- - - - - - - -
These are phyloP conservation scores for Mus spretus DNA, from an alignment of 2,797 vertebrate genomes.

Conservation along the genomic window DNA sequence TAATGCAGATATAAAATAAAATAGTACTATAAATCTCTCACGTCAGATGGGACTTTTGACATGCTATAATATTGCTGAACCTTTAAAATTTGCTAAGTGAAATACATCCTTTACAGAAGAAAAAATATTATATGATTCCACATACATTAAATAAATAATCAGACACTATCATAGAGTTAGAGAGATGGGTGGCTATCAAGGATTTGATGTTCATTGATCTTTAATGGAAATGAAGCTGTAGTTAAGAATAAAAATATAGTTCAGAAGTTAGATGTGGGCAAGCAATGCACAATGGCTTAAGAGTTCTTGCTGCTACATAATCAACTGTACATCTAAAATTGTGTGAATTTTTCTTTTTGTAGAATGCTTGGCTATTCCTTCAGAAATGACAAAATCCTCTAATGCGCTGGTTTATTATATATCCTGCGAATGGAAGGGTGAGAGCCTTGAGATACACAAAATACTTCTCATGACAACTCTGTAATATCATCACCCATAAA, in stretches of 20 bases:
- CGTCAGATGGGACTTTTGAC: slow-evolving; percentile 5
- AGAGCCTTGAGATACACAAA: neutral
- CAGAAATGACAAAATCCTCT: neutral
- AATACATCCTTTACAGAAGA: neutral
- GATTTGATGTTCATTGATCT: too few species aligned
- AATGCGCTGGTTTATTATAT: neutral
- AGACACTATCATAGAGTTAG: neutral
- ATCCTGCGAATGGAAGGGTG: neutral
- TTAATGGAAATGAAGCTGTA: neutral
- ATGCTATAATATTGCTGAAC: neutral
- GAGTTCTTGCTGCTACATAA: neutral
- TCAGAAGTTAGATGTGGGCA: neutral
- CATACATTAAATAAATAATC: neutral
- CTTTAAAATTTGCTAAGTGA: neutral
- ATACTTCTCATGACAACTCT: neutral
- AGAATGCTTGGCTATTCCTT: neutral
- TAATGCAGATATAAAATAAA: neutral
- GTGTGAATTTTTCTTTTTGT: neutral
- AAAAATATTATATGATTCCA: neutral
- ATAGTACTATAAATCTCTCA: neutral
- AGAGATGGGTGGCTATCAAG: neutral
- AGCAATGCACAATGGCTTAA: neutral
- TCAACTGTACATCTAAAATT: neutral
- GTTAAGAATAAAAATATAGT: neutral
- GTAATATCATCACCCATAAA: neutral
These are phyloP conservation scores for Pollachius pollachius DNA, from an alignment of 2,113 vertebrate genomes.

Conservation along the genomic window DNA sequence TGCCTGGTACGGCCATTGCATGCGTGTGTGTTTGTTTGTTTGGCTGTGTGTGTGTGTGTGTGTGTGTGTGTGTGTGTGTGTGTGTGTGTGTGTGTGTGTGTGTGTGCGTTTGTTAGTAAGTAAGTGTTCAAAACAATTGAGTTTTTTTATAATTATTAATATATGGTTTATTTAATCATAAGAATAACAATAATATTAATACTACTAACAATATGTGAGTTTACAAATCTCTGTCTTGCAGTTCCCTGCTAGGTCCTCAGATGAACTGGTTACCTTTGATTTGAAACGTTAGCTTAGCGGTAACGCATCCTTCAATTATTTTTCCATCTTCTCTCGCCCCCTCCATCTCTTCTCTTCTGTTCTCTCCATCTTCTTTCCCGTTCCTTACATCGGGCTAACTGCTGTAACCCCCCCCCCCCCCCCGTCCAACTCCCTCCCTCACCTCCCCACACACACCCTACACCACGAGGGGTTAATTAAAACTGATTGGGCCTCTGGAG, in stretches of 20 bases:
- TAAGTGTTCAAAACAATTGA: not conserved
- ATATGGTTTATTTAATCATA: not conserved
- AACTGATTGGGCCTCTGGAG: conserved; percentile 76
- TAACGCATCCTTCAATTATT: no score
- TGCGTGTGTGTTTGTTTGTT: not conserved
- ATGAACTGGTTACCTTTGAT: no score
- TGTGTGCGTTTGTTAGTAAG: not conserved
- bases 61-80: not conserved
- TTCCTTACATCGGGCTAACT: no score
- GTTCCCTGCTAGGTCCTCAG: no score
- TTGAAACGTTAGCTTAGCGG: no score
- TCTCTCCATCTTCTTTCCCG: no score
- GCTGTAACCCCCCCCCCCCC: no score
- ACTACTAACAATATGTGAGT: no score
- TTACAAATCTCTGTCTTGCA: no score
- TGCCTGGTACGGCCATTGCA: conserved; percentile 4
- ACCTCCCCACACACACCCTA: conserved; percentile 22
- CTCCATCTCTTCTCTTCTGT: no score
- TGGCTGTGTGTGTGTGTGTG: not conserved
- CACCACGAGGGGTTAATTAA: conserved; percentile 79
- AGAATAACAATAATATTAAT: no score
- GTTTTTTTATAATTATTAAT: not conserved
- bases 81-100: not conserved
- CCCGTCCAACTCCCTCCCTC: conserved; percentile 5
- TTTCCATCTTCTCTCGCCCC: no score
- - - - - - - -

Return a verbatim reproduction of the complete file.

These are phyloP conservation scores for Mus spretus DNA, from an alignment of 2,797 vertebrate genomes.

Conservation along the genomic window DNA sequence TAATGCAGATATAAAATAAAATAGTACTATAAATCTCTCACGTCAGATGGGACTTTTGACATGCTATAATATTGCTGAACCTTTAAAATTTGCTAAGTGAAATACATCCTTTACAGAAGAAAAAATATTATATGATTCCACATACATTAAATAAATAATCAGACACTATCATAGAGTTAGAGAGATGGGTGGCTATCAAGGATTTGATGTTCATTGATCTTTAATGGAAATGAAGCTGTAGTTAAGAATAAAAATATAGTTCAGAAGTTAGATGTGGGCAAGCAATGCACAATGGCTTAAGAGTTCTTGCTGCTACATAATCAACTGTACATCTAAAATTGTGTGAATTTTTCTTTTTGTAGAATGCTTGGCTATTCCTTCAGAAATGACAAAATCCTCTAATGCGCTGGTTTATTATATATCCTGCGAATGGAAGGGTGAGAGCCTTGAGATACACAAAATACTTCTCATGACAACTCTGTAATATCATCACCCATAAA, in stretches of 20 bases:
- CGTCAGATGGGACTTTTGAC: slow-evolving; percentile 5
- AGAGCCTTGAGATACACAAA: neutral
- CAGAAATGACAAAATCCTCT: neutral
- AATACATCCTTTACAGAAGA: neutral
- GATTTGATGTTCATTGATCT: too few species aligned
- AATGCGCTGGTTTATTATAT: neutral
- AGACACTATCATAGAGTTAG: neutral
- ATCCTGCGAATGGAAGGGTG: neutral
- TTAATGGAAATGAAGCTGTA: neutral
- ATGCTATAATATTGCTGAAC: neutral
- GAGTTCTTGCTGCTACATAA: neutral
- TCAGAAGTTAGATGTGGGCA: neutral
- CATACATTAAATAAATAATC: neutral
- CTTTAAAATTTGCTAAGTGA: neutral
- ATACTTCTCATGACAACTCT: neutral
- AGAATGCTTGGCTATTCCTT: neutral
- TAATGCAGATATAAAATAAA: neutral
- GTGTGAATTTTTCTTTTTGT: neutral
- AAAAATATTATATGATTCCA: neutral
- ATAGTACTATAAATCTCTCA: neutral
- AGAGATGGGTGGCTATCAAG: neutral
- AGCAATGCACAATGGCTTAA: neutral
- TCAACTGTACATCTAAAATT: neutral
- GTTAAGAATAAAAATATAGT: neutral
- GTAATATCATCACCCATAAA: neutral
These are phyloP conservation scores for Pollachius pollachius DNA, from an alignment of 2,113 vertebrate genomes.

Conservation along the genomic window DNA sequence TGCCTGGTACGGCCATTGCATGCGTGTGTGTTTGTTTGTTTGGCTGTGTGTGTGTGTGTGTGTGTGTGTGTGTGTGTGTGTGTGTGTGTGTGTGTGTGTGTGTGTGCGTTTGTTAGTAAGTAAGTGTTCAAAACAATTGAGTTTTTTTATAATTATTAATATATGGTTTATTTAATCATAAGAATAACAATAATATTAATACTACTAACAATATGTGAGTTTACAAATCTCTGTCTTGCAGTTCCCTGCTAGGTCCTCAGATGAACTGGTTACCTTTGATTTGAAACGTTAGCTTAGCGGTAACGCATCCTTCAATTATTTTTCCATCTTCTCTCGCCCCCTCCATCTCTTCTCTTCTGTTCTCTCCATCTTCTTTCCCGTTCCTTACATCGGGCTAACTGCTGTAACCCCCCCCCCCCCCCCGTCCAACTCCCTCCCTCACCTCCCCACACACACCCTACACCACGAGGGGTTAATTAAAACTGATTGGGCCTCTGGAG, in stretches of 20 bases:
- TAAGTGTTCAAAACAATTGA: not conserved
- ATATGGTTTATTTAATCATA: not conserved
- AACTGATTGGGCCTCTGGAG: conserved; percentile 76
- TAACGCATCCTTCAATTATT: no score
- TGCGTGTGTGTTTGTTTGTT: not conserved
- ATGAACTGGTTACCTTTGAT: no score
- TGTGTGCGTTTGTTAGTAAG: not conserved
- bases 61-80: not conserved
- TTCCTTACATCGGGCTAACT: no score
- GTTCCCTGCTAGGTCCTCAG: no score
- TTGAAACGTTAGCTTAGCGG: no score
- TCTCTCCATCTTCTTTCCCG: no score
- GCTGTAACCCCCCCCCCCCC: no score
- ACTACTAACAATATGTGAGT: no score
- TTACAAATCTCTGTCTTGCA: no score
- TGCCTGGTACGGCCATTGCA: conserved; percentile 4
- ACCTCCCCACACACACCCTA: conserved; percentile 22
- CTCCATCTCTTCTCTTCTGT: no score
- TGGCTGTGTGTGTGTGTGTG: not conserved
- CACCACGAGGGGTTAATTAA: conserved; percentile 79
- AGAATAACAATAATATTAAT: no score
- GTTTTTTTATAATTATTAAT: not conserved
- bases 81-100: not conserved
- CCCGTCCAACTCCCTCCCTC: conserved; percentile 5
- TTTCCATCTTCTCTCGCCCC: no score